murder, prostitution and blackmail, and not only in Nigeria, but
across the world. You say he would not knowingly break the law. Well,
it has got to the stage that he has been told so many times that he
could be prosecuted for the offence of money laundering - certainly in
this country. I?m not sure about the law in the States, but I suspect
the same applies. Perhaps he needs to a law enforcement officer to
point this out to him and show him the misery caused by this scam.
Subject: Re: Stop father-in-law giving to Nigerian Email Scam
From: probonopublico-ga on 18 Sep 2006 01:41 PDT
I also know two people who have thrown all their money and then some
into get-rich-quick schemes ... It's always the next one that will
sort everything out.

Sadly, one committed suicide after squandering a fortune and finishing up in debt.

It is an obsession and there is no reasoning with them.

Maybe there is some form of 'court protection' that can be invoked?

Worth checking out!

Subject: Re: Stop father-in-law giving to Nigerian Email Scam
From: keystroke-ga on 18 Sep 2006 07:18 PDT
It is great that you want to help, but as you said, if it wasn't
emailing Nigeria, it would be some other scheme. Your father-in-law
obviously enjoys these scams. Maybe they even keep him young! Who

I knew an older person who would give hundreds, even thousands, of
dollars a month to the "Canadian lottery" and was so convinced that he
would win it "any day now." When asked how long he had been playing
this lottery, he would say, "Oh, 25 years." When asked when he'd ever
won, he would say he never had but just knew that that was coming any
day now.  Obviously, he had spent a fortune on this lottery, so much
so that he could have funded his own lottery if he'd so chosen!

It just doesn't make sense but the appeal of a "get rick quick" scheme
is so appealing that people choose to believe in them anyway.

You might be able to have his power of attorney taken away and his
Social Security checks sent to your wife. I don't know if that would
make him too happy, however. It would be a drastic move.
Subject: Re: Stop father-in-law giving to Nigerian Email Scam
From: aussietpp-ga on 18 Sep 2006 11:30 PDT
Perhaps you should become the scammer and get him to send his money to you.

You could then re-direct the money back towards his upkeep.

Subject: Re: Stop father-in-law giving to Nigerian Email Scam
From: politicalguru-ga on 18 Sep 2006 14:04 PDT
If I may - I was appalled to see some of the reactions to your problem. 

Although one can also get addicted to lottery (which is, of course,
another type of compulsive/addictive behaviour, see what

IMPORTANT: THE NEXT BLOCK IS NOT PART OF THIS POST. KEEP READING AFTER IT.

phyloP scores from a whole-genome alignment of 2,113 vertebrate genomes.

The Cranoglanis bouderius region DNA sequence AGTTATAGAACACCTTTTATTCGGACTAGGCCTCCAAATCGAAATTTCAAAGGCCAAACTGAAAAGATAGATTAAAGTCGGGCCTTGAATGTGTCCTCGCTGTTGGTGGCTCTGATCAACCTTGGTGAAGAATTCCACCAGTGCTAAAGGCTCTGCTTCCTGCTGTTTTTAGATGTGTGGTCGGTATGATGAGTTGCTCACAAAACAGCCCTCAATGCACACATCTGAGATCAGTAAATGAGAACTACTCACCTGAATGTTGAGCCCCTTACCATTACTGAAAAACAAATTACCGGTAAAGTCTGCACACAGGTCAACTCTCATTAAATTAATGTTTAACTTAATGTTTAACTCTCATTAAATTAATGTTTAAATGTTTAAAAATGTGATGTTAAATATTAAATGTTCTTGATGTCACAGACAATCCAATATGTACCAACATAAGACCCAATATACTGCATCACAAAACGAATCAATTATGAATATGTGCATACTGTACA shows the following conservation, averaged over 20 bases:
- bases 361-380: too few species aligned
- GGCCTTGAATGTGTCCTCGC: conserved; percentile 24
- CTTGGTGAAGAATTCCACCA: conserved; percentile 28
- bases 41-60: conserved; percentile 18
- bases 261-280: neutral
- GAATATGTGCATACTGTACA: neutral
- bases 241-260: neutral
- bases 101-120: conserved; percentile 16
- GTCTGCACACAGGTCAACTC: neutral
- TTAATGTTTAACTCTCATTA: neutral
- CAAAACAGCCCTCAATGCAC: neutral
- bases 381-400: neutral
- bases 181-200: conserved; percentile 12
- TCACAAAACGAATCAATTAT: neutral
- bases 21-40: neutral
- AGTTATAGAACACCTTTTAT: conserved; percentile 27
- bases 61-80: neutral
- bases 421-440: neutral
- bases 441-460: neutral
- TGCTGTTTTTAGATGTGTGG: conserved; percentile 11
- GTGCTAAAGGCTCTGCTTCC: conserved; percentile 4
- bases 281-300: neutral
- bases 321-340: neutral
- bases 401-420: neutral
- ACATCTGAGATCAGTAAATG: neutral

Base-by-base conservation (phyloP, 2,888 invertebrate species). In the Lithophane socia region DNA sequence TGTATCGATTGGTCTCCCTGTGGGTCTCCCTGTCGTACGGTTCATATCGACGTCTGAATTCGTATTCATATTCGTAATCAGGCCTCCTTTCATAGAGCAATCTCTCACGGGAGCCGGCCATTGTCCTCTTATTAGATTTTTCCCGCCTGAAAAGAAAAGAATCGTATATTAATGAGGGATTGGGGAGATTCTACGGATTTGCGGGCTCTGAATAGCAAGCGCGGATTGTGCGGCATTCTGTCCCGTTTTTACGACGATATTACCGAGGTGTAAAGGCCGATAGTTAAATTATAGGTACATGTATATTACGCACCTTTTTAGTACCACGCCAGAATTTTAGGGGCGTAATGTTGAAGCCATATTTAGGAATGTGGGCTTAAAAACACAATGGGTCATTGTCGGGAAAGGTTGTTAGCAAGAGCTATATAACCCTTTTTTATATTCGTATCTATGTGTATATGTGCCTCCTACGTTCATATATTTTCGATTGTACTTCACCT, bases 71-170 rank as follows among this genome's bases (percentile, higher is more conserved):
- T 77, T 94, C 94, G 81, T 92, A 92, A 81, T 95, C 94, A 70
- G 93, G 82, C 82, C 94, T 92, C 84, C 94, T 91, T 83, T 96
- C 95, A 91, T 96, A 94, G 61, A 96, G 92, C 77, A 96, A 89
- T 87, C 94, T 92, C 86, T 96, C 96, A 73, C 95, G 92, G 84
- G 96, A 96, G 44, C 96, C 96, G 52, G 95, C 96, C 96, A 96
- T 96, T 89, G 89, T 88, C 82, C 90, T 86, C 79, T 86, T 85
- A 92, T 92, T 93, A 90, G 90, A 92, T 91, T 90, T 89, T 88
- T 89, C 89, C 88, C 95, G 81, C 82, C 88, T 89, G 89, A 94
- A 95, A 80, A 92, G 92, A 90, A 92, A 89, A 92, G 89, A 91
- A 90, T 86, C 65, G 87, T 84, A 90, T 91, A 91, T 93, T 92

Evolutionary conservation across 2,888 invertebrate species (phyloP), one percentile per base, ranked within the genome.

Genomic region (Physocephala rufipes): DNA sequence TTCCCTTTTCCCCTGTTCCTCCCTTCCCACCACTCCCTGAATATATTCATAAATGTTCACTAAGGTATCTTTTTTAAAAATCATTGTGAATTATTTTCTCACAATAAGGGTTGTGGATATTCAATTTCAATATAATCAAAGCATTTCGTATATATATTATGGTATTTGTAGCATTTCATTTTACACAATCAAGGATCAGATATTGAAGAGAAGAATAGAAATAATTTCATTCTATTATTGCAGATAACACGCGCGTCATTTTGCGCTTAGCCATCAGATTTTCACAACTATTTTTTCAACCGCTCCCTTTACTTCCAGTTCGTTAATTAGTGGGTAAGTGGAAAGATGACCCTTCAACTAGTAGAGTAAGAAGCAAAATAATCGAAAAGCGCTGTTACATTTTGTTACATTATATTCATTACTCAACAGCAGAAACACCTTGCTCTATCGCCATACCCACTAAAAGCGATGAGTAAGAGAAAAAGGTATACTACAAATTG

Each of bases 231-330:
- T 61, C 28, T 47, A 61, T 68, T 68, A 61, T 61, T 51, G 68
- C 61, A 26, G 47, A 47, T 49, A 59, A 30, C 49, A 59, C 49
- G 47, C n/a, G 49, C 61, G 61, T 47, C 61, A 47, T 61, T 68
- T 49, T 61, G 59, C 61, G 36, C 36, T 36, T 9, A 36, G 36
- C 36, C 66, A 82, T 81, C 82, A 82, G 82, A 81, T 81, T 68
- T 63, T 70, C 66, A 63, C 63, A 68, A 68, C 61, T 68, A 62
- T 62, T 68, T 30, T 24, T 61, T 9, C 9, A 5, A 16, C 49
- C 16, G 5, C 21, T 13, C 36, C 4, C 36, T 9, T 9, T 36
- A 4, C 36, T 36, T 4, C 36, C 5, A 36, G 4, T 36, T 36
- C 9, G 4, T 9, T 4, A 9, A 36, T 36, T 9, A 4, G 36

Answerfinder-ga has written), you cannot compare these scams to
lottery. At least in principle, state lottery goes to all kind of
charity projects; in the case of the "Nigerian" scams, it is operated
by organised crime (not always in West Africa, nowadays all over the
world, including some with terrorist connections). These connections
are a good enough reason not to follow the extremely stupid advice of
sending him to Nigeria to meet the scammers. There have been already
cases of murder.

This is certainly a serious problem, which merits intervention or treatment. 

This might help: 

"Can a person be addicted to get-rich-quick schemes, and how can I
stop my father from ruining himself and my mother?"

Get help also from: 

The Substance Abuse and Mental Health Services Administration (SAMHSA)
Subject: Re: Stop father-in-law giving to Nigerian Email Scam
From: frde-ga on 19 Sep 2006 04:00 PDT
I did not see the post about meeting the scammers

- possibly you (Polly) got it removed 
- meeting them is a very silly idea 
- little chance of returning.

Given that he has tried to cash fraudulent cheques, I am rather
surprized that he has not had some run ins with law enforcement
- at which point his credit rating should disappear.

I could give you some links on the subject
- but it sounds as if your f-i-l is not exactly sane
- and you seem to be pretty clued up.

Maybe ask here:

They spend their time tormenting scammers, and some of them are very
adept, if nothing else they could confuse the parasites.

I think the technical term for what your f-i-l is suffering from is
'post cognitive dissonance'
Subject: Re: Stop father-in-law giving to Nigerian Email Scam
From: politicalguru-ga on 19 Sep 2006 04:46 PDT
Frde - this advice was not here, but on the Yahoo! link.
Subject: Re: Stop father-in-law giving to Nigerian Email Scam
From: frde-ga on 21 Sep 2006 01:54 PDT
Ok, try this.

Visit :

Have a look at the Forum, read it carefully.

If you can get some info from your f-i-l then some people there would
be delighted to use it to confuse the scammers.  However they will
need some copies of the Emails that he has been receiving.

It is not an ideal solution, but it is quite easy to get a 419 scammer
to reveal their true colours, and there is an outside chance that your
f-i-l will see the light.

Important Disclaimer: Answers and comments provided on Google Answers are general information, and are not intended to substitute for informed professional medical, psychiatric, psychological, tax, legal, investment, accounting, or other professional advice. Google does not endorse, and expressly disclaims liability for any product, manufacturer, distributor, service or service provider mentioned or any opinion expressed in answers or comments. Please read carefully the Google Answers Terms of Service.

If you feel that you have found inappropriate content, please let us know by emailing us at with the question ID listed above. Thank you.
Search Google Answers for
Google Answers  

Google Home - Answers FAQ - Terms of Service - Privacy Policy